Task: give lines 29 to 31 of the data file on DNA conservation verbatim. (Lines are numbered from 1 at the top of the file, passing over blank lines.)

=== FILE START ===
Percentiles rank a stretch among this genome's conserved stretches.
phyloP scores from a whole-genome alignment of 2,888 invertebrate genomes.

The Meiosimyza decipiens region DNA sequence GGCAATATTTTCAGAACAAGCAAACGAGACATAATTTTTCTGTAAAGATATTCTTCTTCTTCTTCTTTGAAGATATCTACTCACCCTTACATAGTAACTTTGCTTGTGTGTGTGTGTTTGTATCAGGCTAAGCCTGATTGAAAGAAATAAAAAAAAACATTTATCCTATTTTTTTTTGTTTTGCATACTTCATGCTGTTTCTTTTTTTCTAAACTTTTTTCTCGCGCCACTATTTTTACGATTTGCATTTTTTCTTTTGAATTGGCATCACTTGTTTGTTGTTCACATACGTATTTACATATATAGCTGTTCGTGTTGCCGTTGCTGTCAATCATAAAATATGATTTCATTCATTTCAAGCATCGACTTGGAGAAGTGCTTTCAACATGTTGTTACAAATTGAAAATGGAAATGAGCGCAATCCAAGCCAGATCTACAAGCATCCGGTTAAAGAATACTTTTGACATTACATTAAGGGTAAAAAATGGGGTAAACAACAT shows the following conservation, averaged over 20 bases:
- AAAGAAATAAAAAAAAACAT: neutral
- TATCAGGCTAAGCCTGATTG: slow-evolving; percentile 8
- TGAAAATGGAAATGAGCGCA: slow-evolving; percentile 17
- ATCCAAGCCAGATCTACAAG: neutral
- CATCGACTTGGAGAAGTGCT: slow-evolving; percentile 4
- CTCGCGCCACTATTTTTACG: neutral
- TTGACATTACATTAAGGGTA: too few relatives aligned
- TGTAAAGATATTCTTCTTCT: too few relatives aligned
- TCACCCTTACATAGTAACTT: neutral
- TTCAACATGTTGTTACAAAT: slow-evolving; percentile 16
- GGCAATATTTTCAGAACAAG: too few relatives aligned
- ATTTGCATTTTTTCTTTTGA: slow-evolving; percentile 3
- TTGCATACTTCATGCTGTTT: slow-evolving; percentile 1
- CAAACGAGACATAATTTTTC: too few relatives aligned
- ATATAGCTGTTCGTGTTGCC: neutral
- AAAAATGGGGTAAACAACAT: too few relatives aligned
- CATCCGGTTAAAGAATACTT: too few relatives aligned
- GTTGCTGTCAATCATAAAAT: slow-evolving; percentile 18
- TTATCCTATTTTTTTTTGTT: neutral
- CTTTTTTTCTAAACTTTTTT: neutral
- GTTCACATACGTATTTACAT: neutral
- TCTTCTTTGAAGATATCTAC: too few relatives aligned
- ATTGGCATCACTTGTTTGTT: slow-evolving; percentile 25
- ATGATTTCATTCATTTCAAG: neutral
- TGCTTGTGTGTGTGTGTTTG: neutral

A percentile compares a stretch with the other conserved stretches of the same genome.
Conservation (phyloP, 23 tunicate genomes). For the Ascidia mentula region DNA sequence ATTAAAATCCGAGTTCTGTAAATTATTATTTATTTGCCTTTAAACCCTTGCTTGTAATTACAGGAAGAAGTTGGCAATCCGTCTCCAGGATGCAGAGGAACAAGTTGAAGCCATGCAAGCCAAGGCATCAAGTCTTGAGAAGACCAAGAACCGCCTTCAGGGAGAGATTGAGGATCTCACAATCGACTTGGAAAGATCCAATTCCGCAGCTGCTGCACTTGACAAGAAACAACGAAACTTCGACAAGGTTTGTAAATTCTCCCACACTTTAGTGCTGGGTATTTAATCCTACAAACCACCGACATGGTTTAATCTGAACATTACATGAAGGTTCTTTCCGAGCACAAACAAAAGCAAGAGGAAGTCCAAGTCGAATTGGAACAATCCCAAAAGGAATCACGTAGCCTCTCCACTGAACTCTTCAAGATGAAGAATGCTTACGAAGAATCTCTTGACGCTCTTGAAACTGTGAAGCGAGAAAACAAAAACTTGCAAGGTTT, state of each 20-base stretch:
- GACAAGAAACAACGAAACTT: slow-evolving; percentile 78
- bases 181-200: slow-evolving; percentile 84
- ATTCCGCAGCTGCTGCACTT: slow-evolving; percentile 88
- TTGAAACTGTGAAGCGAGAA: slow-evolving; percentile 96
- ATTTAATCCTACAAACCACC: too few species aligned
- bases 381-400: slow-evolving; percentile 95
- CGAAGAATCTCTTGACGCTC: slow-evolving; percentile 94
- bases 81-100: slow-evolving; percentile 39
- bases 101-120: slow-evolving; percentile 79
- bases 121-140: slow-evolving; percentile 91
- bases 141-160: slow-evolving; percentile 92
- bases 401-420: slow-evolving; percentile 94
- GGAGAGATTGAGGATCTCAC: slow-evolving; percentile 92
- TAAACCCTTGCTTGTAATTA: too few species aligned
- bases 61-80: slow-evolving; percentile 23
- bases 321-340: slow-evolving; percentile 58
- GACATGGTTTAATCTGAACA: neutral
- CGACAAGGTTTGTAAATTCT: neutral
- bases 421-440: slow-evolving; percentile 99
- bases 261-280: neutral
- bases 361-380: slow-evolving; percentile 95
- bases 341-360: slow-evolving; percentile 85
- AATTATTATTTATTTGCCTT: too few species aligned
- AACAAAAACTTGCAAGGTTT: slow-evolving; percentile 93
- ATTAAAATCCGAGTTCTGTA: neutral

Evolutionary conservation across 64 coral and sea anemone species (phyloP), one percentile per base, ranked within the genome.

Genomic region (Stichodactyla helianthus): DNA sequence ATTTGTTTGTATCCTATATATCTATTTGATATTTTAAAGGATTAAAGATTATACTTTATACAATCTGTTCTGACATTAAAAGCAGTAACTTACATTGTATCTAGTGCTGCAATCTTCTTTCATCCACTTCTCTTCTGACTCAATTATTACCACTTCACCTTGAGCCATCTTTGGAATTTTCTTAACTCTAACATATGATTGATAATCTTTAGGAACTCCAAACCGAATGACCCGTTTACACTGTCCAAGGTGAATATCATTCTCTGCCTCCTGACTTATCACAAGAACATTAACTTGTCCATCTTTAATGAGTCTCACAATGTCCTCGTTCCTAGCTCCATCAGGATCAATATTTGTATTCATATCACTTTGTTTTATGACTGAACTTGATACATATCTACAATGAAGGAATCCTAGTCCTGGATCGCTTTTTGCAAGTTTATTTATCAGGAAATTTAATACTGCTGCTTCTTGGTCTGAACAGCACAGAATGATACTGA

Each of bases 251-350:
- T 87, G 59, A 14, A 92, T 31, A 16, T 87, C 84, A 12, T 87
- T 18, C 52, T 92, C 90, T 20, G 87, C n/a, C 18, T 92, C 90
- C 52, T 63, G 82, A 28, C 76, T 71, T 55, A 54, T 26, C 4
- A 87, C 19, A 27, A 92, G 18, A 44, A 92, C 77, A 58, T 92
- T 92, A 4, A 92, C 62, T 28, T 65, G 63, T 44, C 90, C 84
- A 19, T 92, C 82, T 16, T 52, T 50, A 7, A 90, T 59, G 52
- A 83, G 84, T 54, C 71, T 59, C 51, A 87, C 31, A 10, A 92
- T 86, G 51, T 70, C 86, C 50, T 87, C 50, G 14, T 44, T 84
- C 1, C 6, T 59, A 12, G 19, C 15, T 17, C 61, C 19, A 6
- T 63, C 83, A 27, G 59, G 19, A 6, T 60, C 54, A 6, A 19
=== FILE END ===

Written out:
A percentile compares a stretch with the other conserved stretches of the same genome.
Conservation (phyloP, 23 tunicate genomes). For the Ascidia mentula region DNA sequence ATTAAAATCCGAGTTCTGTAAATTATTATTTATTTGCCTTTAAACCCTTGCTTGTAATTACAGGAAGAAGTTGGCAATCCGTCTCCAGGATGCAGAGGAACAAGTTGAAGCCATGCAAGCCAAGGCATCAAGTCTTGAGAAGACCAAGAACCGCCTTCAGGGAGAGATTGAGGATCTCACAATCGACTTGGAAAGATCCAATTCCGCAGCTGCTGCACTTGACAAGAAACAACGAAACTTCGACAAGGTTTGTAAATTCTCCCACACTTTAGTGCTGGGTATTTAATCCTACAAACCACCGACATGGTTTAATCTGAACATTACATGAAGGTTCTTTCCGAGCACAAACAAAAGCAAGAGGAAGTCCAAGTCGAATTGGAACAATCCCAAAAGGAATCACGTAGCCTCTCCACTGAACTCTTCAAGATGAAGAATGCTTACGAAGAATCTCTTGACGCTCTTGAAACTGTGAAGCGAGAAAACAAAAACTTGCAAGGTTT, state of each 20-base stretch:
- GACAAGAAACAACGAAACTT: slow-evolving; percentile 78